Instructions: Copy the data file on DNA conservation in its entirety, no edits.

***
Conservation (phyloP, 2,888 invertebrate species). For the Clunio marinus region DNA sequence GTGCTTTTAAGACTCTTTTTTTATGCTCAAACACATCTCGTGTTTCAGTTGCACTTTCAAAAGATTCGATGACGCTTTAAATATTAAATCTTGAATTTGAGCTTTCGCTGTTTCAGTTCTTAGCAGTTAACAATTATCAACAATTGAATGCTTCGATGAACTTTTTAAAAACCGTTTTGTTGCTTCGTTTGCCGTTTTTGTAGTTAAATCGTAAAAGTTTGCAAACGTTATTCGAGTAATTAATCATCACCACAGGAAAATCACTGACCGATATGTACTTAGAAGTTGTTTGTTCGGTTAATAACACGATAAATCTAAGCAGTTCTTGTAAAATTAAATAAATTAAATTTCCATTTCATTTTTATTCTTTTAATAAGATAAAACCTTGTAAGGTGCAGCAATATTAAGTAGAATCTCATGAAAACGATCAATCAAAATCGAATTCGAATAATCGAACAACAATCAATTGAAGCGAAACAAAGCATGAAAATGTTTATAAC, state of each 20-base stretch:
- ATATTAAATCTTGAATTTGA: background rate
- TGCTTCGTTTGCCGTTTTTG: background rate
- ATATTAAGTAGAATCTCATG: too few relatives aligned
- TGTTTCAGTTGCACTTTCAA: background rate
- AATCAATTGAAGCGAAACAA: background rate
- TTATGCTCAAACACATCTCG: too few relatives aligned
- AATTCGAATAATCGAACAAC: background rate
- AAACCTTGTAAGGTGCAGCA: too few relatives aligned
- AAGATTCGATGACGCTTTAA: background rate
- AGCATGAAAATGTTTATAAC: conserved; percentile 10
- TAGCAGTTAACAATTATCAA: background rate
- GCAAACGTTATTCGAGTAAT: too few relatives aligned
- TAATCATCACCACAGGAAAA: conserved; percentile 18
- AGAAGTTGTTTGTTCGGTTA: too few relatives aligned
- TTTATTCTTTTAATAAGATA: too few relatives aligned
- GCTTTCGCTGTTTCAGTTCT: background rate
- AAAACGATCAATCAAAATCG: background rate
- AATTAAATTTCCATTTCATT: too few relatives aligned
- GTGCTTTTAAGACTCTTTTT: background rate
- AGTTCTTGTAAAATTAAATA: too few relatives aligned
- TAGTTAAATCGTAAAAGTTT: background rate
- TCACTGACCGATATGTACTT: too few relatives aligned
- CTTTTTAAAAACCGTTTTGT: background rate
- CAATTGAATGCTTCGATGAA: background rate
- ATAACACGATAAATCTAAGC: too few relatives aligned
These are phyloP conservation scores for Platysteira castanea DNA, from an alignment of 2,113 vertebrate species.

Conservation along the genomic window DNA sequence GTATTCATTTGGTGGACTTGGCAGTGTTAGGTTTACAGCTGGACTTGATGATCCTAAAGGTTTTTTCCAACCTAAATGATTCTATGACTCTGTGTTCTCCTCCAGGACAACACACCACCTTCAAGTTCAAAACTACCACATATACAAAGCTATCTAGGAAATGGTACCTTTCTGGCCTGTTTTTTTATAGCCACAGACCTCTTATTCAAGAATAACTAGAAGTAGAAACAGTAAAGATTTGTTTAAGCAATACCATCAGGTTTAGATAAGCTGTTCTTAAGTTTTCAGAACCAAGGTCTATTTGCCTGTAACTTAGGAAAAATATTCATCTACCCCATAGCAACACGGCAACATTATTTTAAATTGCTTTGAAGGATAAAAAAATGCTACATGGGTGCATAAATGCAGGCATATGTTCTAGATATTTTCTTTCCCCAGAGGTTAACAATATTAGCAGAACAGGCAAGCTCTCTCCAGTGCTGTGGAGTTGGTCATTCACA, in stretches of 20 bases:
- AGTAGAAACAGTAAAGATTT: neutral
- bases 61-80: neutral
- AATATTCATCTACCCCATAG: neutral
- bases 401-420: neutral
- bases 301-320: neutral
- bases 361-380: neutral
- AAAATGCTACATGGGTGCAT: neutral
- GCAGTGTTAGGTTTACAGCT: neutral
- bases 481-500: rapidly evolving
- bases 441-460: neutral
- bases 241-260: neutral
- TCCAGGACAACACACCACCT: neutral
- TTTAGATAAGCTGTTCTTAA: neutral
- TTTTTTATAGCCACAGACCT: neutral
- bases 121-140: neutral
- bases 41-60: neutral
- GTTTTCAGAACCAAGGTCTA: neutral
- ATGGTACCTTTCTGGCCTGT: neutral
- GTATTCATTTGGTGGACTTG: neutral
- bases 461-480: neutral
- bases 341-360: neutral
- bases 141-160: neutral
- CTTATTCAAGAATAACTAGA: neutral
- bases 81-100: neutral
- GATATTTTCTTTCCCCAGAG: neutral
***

Conservation (phyloP, 2,888 invertebrate species). For the Clunio marinus region DNA sequence GTGCTTTTAAGACTCTTTTTTTATGCTCAAACACATCTCGTGTTTCAGTTGCACTTTCAAAAGATTCGATGACGCTTTAAATATTAAATCTTGAATTTGAGCTTTCGCTGTTTCAGTTCTTAGCAGTTAACAATTATCAACAATTGAATGCTTCGATGAACTTTTTAAAAACCGTTTTGTTGCTTCGTTTGCCGTTTTTGTAGTTAAATCGTAAAAGTTTGCAAACGTTATTCGAGTAATTAATCATCACCACAGGAAAATCACTGACCGATATGTACTTAGAAGTTGTTTGTTCGGTTAATAACACGATAAATCTAAGCAGTTCTTGTAAAATTAAATAAATTAAATTTCCATTTCATTTTTATTCTTTTAATAAGATAAAACCTTGTAAGGTGCAGCAATATTAAGTAGAATCTCATGAAAACGATCAATCAAAATCGAATTCGAATAATCGAACAACAATCAATTGAAGCGAAACAAAGCATGAAAATGTTTATAAC, state of each 20-base stretch:
- ATATTAAATCTTGAATTTGA: background rate
- TGCTTCGTTTGCCGTTTTTG: background rate
- ATATTAAGTAGAATCTCATG: too few relatives aligned
- TGTTTCAGTTGCACTTTCAA: background rate
- AATCAATTGAAGCGAAACAA: background rate
- TTATGCTCAAACACATCTCG: too few relatives aligned
- AATTCGAATAATCGAACAAC: background rate
- AAACCTTGTAAGGTGCAGCA: too few relatives aligned
- AAGATTCGATGACGCTTTAA: background rate
- AGCATGAAAATGTTTATAAC: conserved; percentile 10
- TAGCAGTTAACAATTATCAA: background rate
- GCAAACGTTATTCGAGTAAT: too few relatives aligned
- TAATCATCACCACAGGAAAA: conserved; percentile 18
- AGAAGTTGTTTGTTCGGTTA: too few relatives aligned
- TTTATTCTTTTAATAAGATA: too few relatives aligned
- GCTTTCGCTGTTTCAGTTCT: background rate
- AAAACGATCAATCAAAATCG: background rate
- AATTAAATTTCCATTTCATT: too few relatives aligned
- GTGCTTTTAAGACTCTTTTT: background rate
- AGTTCTTGTAAAATTAAATA: too few relatives aligned
- TAGTTAAATCGTAAAAGTTT: background rate
- TCACTGACCGATATGTACTT: too few relatives aligned
- CTTTTTAAAAACCGTTTTGT: background rate
- CAATTGAATGCTTCGATGAA: background rate
- ATAACACGATAAATCTAAGC: too few relatives aligned
These are phyloP conservation scores for Platysteira castanea DNA, from an alignment of 2,113 vertebrate species.

Conservation along the genomic window DNA sequence GTATTCATTTGGTGGACTTGGCAGTGTTAGGTTTACAGCTGGACTTGATGATCCTAAAGGTTTTTTCCAACCTAAATGATTCTATGACTCTGTGTTCTCCTCCAGGACAACACACCACCTTCAAGTTCAAAACTACCACATATACAAAGCTATCTAGGAAATGGTACCTTTCTGGCCTGTTTTTTTATAGCCACAGACCTCTTATTCAAGAATAACTAGAAGTAGAAACAGTAAAGATTTGTTTAAGCAATACCATCAGGTTTAGATAAGCTGTTCTTAAGTTTTCAGAACCAAGGTCTATTTGCCTGTAACTTAGGAAAAATATTCATCTACCCCATAGCAACACGGCAACATTATTTTAAATTGCTTTGAAGGATAAAAAAATGCTACATGGGTGCATAAATGCAGGCATATGTTCTAGATATTTTCTTTCCCCAGAGGTTAACAATATTAGCAGAACAGGCAAGCTCTCTCCAGTGCTGTGGAGTTGGTCATTCACA, in stretches of 20 bases:
- AGTAGAAACAGTAAAGATTT: neutral
- bases 61-80: neutral
- AATATTCATCTACCCCATAG: neutral
- bases 401-420: neutral
- bases 301-320: neutral
- bases 361-380: neutral
- AAAATGCTACATGGGTGCAT: neutral
- GCAGTGTTAGGTTTACAGCT: neutral
- bases 481-500: rapidly evolving
- bases 441-460: neutral
- bases 241-260: neutral
- TCCAGGACAACACACCACCT: neutral
- TTTAGATAAGCTGTTCTTAA: neutral
- TTTTTTATAGCCACAGACCT: neutral
- bases 121-140: neutral
- bases 41-60: neutral
- GTTTTCAGAACCAAGGTCTA: neutral
- ATGGTACCTTTCTGGCCTGT: neutral
- GTATTCATTTGGTGGACTTG: neutral
- bases 461-480: neutral
- bases 341-360: neutral
- bases 141-160: neutral
- CTTATTCAAGAATAACTAGA: neutral
- bases 81-100: neutral
- GATATTTTCTTTCCCCAGAG: neutral